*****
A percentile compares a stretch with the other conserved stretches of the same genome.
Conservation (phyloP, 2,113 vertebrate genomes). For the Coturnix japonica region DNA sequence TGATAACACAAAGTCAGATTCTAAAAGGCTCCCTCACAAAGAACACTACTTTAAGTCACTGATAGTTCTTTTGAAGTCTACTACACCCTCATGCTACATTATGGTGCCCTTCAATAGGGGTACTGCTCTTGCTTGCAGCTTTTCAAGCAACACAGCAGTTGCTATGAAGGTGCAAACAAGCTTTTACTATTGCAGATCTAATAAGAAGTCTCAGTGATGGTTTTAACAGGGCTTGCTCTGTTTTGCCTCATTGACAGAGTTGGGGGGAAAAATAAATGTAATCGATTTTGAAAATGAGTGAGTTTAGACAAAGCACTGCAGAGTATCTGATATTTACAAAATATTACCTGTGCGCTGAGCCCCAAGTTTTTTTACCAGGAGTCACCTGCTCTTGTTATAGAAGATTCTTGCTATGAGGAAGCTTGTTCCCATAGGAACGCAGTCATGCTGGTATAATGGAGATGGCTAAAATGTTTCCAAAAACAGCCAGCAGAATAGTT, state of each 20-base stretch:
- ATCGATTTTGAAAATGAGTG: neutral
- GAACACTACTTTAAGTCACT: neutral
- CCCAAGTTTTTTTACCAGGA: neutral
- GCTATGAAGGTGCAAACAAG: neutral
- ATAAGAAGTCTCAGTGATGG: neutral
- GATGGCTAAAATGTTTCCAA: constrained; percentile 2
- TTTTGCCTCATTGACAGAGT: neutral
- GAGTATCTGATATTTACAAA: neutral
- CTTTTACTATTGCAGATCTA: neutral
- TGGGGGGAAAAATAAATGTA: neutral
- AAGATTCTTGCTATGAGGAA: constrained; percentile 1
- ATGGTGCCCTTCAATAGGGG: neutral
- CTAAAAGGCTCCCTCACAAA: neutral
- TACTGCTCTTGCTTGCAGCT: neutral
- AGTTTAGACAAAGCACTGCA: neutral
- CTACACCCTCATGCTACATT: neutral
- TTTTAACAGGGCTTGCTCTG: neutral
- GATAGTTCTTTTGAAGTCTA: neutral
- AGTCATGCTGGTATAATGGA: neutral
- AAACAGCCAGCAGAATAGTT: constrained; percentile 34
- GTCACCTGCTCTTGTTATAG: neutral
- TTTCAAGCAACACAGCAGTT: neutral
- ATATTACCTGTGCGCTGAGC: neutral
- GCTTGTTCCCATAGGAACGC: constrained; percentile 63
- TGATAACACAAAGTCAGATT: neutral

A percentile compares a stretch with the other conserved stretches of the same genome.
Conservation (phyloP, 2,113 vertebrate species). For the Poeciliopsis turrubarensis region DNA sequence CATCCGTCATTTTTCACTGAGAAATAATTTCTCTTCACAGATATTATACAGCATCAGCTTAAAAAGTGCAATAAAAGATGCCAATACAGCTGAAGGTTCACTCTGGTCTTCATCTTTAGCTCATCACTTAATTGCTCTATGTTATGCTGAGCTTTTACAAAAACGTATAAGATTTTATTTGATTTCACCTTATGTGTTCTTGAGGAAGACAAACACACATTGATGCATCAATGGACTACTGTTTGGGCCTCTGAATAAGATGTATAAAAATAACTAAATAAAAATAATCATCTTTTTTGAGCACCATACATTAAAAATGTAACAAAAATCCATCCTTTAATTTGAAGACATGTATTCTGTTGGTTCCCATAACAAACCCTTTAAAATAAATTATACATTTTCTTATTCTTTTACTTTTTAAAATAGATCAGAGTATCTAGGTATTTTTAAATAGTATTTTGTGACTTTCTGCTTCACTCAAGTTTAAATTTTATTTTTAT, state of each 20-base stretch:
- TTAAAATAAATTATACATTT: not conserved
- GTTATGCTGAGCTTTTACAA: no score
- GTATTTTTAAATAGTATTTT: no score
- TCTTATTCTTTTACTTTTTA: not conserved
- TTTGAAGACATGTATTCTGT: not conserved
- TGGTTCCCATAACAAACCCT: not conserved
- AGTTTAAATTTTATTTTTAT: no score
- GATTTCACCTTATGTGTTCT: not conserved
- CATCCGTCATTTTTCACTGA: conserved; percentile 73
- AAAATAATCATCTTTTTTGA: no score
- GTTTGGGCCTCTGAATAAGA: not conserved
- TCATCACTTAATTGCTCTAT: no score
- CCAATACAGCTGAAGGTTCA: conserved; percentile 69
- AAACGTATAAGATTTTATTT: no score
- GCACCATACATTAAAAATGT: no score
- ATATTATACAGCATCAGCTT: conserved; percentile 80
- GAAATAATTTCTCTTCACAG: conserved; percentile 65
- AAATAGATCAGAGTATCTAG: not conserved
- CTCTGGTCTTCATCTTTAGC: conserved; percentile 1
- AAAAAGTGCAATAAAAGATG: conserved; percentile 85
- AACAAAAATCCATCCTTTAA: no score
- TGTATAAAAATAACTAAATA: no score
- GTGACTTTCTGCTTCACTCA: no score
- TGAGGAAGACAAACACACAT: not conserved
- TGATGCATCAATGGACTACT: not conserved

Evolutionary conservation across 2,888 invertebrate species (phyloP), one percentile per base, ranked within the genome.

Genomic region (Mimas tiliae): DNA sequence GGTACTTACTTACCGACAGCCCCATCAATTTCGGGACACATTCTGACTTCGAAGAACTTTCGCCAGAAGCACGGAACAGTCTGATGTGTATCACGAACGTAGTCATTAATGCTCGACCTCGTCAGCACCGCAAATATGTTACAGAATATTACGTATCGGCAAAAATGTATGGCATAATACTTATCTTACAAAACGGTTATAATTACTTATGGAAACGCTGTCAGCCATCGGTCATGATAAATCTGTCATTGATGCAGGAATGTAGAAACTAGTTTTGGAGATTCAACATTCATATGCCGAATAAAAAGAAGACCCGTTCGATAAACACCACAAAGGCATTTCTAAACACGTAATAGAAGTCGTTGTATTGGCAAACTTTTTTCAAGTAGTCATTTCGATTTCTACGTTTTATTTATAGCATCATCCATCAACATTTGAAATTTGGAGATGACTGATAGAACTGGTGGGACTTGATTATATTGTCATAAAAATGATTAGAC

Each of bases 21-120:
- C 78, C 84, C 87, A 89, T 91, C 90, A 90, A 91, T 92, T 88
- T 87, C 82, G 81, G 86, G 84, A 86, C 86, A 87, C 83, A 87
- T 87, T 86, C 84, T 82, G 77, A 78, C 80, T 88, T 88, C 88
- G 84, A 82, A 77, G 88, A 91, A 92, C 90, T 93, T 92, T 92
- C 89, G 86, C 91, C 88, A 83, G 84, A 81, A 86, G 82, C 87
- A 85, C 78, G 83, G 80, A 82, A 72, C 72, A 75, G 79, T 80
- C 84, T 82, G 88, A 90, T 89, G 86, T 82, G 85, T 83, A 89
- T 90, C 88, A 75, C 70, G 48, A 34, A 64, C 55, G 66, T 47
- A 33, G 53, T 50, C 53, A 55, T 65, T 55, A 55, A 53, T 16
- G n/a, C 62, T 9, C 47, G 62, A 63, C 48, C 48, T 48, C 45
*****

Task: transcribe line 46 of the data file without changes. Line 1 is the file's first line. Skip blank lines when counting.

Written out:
- GAAATAATTTCTCTTCACAG: conserved; percentile 65